However, recovering these damages is not a simple matter of taking receipts to a judge. It is necessary to prove your losses, and you will unfortunately also have to disprove any arguments by the defendant that they are not to blame. An experienced personal injury attorney will know how to assist you and can explain the types of documentation and evidence you need in order to be successful.
How Long Do I Have to Pursue a Defective Seatback Claim?
In any type of lawsuit, one must state a cause of action. A cause of action is a court-recognized right to sue. Every cause of action has an accompanying deadline by which the case must be pursued, or the right to sue simply goes away. We call this deadline a statute of limitations.
In Texas, there is a two-year statute of limitations for personal injury and wrongful death cases caused by defective products.
However, that's not the only deadline you need to be concerned about. In addition to the statute of limitations, there also applies a statute of repose. A statute of repose is similar to a statute of limitations, yet different. Whereas a statute of limitations is the window of opportunity in which one case sue (two years from the date of injury or death), the statute of repose is the period of time (after the date the product was initially sold) that a company can be liable for injuries caused by their products.
In Texas, there is a 15-year statute of repose.
An example will help clarify how the statute of limitations and the statute of repose work together. Bob drives a 2001 Honda Accord. One day, while driving to work, the airbag in Bob's Accord randomly ignites, striking Bob in the face, and causing an accident. Bob suffers serious injuries and spends a year in the hospital recovering. Clearly, Bob's Honda was defective, but the question here is whether he can sue. It has been one year since the date of his injuries, so Bob is well within the two-year statute of limitations. As such, he still has standing to sue. However, Bob's car is a 2001 model, which means that, as of the time of writing of this article, Bob's car is 21 years old. Since the statute of repose in Texas says that a manufacturer can only be liable for a defective product for 15 years after the product was initially sold, Honda can no longer be held liable, even though the car is clearly defective. So, the final score is that Bob cannot sue.
In summary, victims have two years from the date they were injured to bring a claim, so long as the vehicle is not more than 15 years old.
... And All of that Assumes We Have Evidence
There is another deadline that arises simply due to practicality. If you sue an automaker for a defective seatback that failed during a crash, the evidence is the seat. Unfortunately, it is common after a crash that a vehicle is no longer in the victim's possession. Insurance agencies typically send the vehicle to a collision center or a body shop, and then they will pay for the repairs of a vehicle or pay the victim the value of the vehicle if totaled. This means an examination for the potential defect needs to happen before you lose possession of the vehicle.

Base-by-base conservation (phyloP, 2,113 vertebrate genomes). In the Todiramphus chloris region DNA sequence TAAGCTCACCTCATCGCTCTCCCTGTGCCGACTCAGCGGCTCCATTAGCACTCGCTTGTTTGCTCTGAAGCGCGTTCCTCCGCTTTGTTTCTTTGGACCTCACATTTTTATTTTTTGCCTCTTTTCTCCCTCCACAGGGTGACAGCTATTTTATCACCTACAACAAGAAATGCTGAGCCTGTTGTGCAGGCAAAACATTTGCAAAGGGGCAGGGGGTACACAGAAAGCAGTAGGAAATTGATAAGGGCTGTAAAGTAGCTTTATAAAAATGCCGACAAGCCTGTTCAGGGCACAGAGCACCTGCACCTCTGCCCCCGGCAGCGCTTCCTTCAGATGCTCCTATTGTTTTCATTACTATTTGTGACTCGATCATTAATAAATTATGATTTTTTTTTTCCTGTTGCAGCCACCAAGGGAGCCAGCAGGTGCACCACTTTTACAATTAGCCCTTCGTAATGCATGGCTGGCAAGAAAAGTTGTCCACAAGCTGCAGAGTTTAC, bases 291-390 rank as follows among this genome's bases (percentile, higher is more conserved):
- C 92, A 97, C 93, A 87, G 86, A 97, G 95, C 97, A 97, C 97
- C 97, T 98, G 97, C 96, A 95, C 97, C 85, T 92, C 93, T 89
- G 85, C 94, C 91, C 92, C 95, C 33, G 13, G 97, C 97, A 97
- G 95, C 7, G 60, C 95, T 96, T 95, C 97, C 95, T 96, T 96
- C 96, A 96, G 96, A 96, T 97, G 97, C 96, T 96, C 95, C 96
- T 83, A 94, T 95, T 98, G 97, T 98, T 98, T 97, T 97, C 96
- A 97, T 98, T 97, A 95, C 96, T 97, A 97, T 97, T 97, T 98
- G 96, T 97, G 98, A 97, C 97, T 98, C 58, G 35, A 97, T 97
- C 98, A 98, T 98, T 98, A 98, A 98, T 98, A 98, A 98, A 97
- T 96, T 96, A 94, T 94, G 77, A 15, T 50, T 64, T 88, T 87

If Victims Don't Hold Manufacturers Accountable, It's Doubtful Anyone Will
No one wants to be in a lawsuit, but if victims pursue their liability claims, they can influence automotive designs to prioritize occupant safety. But why can't we rely on the federal crash safety standards?
The National Highway Traffic Safety Administration (NHTSA) passed its only seatback standard in 1971, only a few months after its establishment. That means the current federal standard for seatbacks is based on technology that is half a century old, and safety advocates have been pushing for updated seatback regulations that whole time. Government processes and regulations are notoriously slow changing, and often for good reason, but that doesn't help you now.
What can victims of seatback failure do, right now? Well, there are two options, and one seems much better than the other.
First, we can wait. We can stick out another 50 years to see if the federal government updates seatback regulations, and we can stick out another 50 years to see if the automotive industry changes its standard for seatbacks on its own. I don't know about you, but I do not feel that this course of action is helpful to anyone other than automakers who prioritize the status quo over producing quality products.
The other option is for victims of seatback failure to exercise the rights afforded to them under the law and hold automakers accountable for their injuries. It is said that "money talks," and this couldn't be more true than when dealing with automakers.
Automakers will learn that it is cheaper and easier to simply prevent these easily preventable injuries than pay court fees, and this in turn can literally save lives. Better and safer designed vehicles will enter the market and others will not have to endure the same pain.
If you have any questions about seatback failure or wish to pursue a claim, Grossman Law Offices would love to speak with you at (855) 971-2017. We answer the phones anytime, day or night.